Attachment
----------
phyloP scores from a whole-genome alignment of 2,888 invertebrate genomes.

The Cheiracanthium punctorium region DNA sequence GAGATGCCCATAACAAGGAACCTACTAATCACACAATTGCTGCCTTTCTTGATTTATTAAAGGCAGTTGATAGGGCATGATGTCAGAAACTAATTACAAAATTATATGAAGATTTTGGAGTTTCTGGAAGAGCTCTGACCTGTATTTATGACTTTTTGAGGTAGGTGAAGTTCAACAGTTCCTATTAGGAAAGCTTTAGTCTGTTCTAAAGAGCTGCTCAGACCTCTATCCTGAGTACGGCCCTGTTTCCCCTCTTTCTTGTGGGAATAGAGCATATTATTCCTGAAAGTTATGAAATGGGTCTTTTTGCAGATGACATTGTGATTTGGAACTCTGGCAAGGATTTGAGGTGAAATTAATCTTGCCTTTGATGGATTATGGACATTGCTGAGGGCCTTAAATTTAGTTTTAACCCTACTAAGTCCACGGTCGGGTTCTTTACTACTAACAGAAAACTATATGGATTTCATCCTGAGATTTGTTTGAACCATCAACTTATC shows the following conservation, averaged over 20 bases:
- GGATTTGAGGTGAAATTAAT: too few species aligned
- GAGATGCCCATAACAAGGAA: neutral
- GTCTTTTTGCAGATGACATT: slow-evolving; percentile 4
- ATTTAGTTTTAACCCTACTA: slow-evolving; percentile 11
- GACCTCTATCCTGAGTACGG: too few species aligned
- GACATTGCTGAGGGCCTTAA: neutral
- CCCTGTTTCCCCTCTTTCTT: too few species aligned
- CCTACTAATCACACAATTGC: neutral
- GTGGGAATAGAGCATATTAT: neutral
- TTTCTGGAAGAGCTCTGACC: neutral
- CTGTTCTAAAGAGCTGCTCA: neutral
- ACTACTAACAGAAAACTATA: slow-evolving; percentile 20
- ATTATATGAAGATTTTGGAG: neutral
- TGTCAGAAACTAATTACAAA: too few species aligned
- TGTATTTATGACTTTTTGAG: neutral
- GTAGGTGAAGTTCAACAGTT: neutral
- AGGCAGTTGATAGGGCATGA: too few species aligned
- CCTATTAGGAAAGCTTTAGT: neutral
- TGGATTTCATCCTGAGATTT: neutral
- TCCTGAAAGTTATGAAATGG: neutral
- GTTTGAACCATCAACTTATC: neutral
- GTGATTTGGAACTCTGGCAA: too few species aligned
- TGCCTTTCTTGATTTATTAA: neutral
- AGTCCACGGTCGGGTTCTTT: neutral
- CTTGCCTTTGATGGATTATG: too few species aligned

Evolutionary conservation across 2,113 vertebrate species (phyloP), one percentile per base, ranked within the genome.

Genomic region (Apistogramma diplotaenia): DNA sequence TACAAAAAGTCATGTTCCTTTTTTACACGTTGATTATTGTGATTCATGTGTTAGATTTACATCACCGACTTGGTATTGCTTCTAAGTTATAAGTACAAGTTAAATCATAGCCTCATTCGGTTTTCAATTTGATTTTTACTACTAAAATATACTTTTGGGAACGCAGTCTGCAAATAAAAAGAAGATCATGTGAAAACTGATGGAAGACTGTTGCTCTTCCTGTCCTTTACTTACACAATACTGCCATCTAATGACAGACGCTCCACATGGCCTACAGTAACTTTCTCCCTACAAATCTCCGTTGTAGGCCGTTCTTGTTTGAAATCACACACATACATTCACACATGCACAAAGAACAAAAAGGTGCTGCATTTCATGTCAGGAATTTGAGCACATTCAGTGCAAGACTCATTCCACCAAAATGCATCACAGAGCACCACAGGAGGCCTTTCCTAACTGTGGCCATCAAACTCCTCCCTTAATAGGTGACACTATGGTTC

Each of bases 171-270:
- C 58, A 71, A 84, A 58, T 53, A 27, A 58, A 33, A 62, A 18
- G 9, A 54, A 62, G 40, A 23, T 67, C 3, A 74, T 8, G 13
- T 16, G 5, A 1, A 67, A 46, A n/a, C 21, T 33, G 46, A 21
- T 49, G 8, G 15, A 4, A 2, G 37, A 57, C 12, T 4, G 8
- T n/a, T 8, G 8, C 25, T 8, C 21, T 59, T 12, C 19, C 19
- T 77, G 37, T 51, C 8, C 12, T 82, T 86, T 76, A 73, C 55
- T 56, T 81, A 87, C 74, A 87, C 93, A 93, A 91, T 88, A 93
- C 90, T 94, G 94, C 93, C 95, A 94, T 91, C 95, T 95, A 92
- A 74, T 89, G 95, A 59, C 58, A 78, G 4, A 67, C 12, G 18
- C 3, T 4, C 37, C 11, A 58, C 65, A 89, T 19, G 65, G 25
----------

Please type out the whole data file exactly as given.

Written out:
phyloP scores from a whole-genome alignment of 2,888 invertebrate genomes.

The Cheiracanthium punctorium region DNA sequence GAGATGCCCATAACAAGGAACCTACTAATCACACAATTGCTGCCTTTCTTGATTTATTAAAGGCAGTTGATAGGGCATGATGTCAGAAACTAATTACAAAATTATATGAAGATTTTGGAGTTTCTGGAAGAGCTCTGACCTGTATTTATGACTTTTTGAGGTAGGTGAAGTTCAACAGTTCCTATTAGGAAAGCTTTAGTCTGTTCTAAAGAGCTGCTCAGACCTCTATCCTGAGTACGGCCCTGTTTCCCCTCTTTCTTGTGGGAATAGAGCATATTATTCCTGAAAGTTATGAAATGGGTCTTTTTGCAGATGACATTGTGATTTGGAACTCTGGCAAGGATTTGAGGTGAAATTAATCTTGCCTTTGATGGATTATGGACATTGCTGAGGGCCTTAAATTTAGTTTTAACCCTACTAAGTCCACGGTCGGGTTCTTTACTACTAACAGAAAACTATATGGATTTCATCCTGAGATTTGTTTGAACCATCAACTTATC shows the following conservation, averaged over 20 bases:
- GGATTTGAGGTGAAATTAAT: too few species aligned
- GAGATGCCCATAACAAGGAA: neutral
- GTCTTTTTGCAGATGACATT: slow-evolving; percentile 4
- ATTTAGTTTTAACCCTACTA: slow-evolving; percentile 11
- GACCTCTATCCTGAGTACGG: too few species aligned
- GACATTGCTGAGGGCCTTAA: neutral
- CCCTGTTTCCCCTCTTTCTT: too few species aligned
- CCTACTAATCACACAATTGC: neutral
- GTGGGAATAGAGCATATTAT: neutral
- TTTCTGGAAGAGCTCTGACC: neutral
- CTGTTCTAAAGAGCTGCTCA: neutral
- ACTACTAACAGAAAACTATA: slow-evolving; percentile 20
- ATTATATGAAGATTTTGGAG: neutral
- TGTCAGAAACTAATTACAAA: too few species aligned
- TGTATTTATGACTTTTTGAG: neutral
- GTAGGTGAAGTTCAACAGTT: neutral
- AGGCAGTTGATAGGGCATGA: too few species aligned
- CCTATTAGGAAAGCTTTAGT: neutral
- TGGATTTCATCCTGAGATTT: neutral
- TCCTGAAAGTTATGAAATGG: neutral
- GTTTGAACCATCAACTTATC: neutral
- GTGATTTGGAACTCTGGCAA: too few species aligned
- TGCCTTTCTTGATTTATTAA: neutral
- AGTCCACGGTCGGGTTCTTT: neutral
- CTTGCCTTTGATGGATTATG: too few species aligned

Evolutionary conservation across 2,113 vertebrate species (phyloP), one percentile per base, ranked within the genome.

Genomic region (Apistogramma diplotaenia): DNA sequence TACAAAAAGTCATGTTCCTTTTTTACACGTTGATTATTGTGATTCATGTGTTAGATTTACATCACCGACTTGGTATTGCTTCTAAGTTATAAGTACAAGTTAAATCATAGCCTCATTCGGTTTTCAATTTGATTTTTACTACTAAAATATACTTTTGGGAACGCAGTCTGCAAATAAAAAGAAGATCATGTGAAAACTGATGGAAGACTGTTGCTCTTCCTGTCCTTTACTTACACAATACTGCCATCTAATGACAGACGCTCCACATGGCCTACAGTAACTTTCTCCCTACAAATCTCCGTTGTAGGCCGTTCTTGTTTGAAATCACACACATACATTCACACATGCACAAAGAACAAAAAGGTGCTGCATTTCATGTCAGGAATTTGAGCACATTCAGTGCAAGACTCATTCCACCAAAATGCATCACAGAGCACCACAGGAGGCCTTTCCTAACTGTGGCCATCAAACTCCTCCCTTAATAGGTGACACTATGGTTC

Each of bases 171-270:
- C 58, A 71, A 84, A 58, T 53, A 27, A 58, A 33, A 62, A 18
- G 9, A 54, A 62, G 40, A 23, T 67, C 3, A 74, T 8, G 13
- T 16, G 5, A 1, A 67, A 46, A n/a, C 21, T 33, G 46, A 21
- T 49, G 8, G 15, A 4, A 2, G 37, A 57, C 12, T 4, G 8
- T n/a, T 8, G 8, C 25, T 8, C 21, T 59, T 12, C 19, C 19
- T 77, G 37, T 51, C 8, C 12, T 82, T 86, T 76, A 73, C 55
- T 56, T 81, A 87, C 74, A 87, C 93, A 93, A 91, T 88, A 93
- C 90, T 94, G 94, C 93, C 95, A 94, T 91, C 95, T 95, A 92
- A 74, T 89, G 95, A 59, C 58, A 78, G 4, A 67, C 12, G 18
- C 3, T 4, C 37, C 11, A 58, C 65, A 89, T 19, G 65, G 25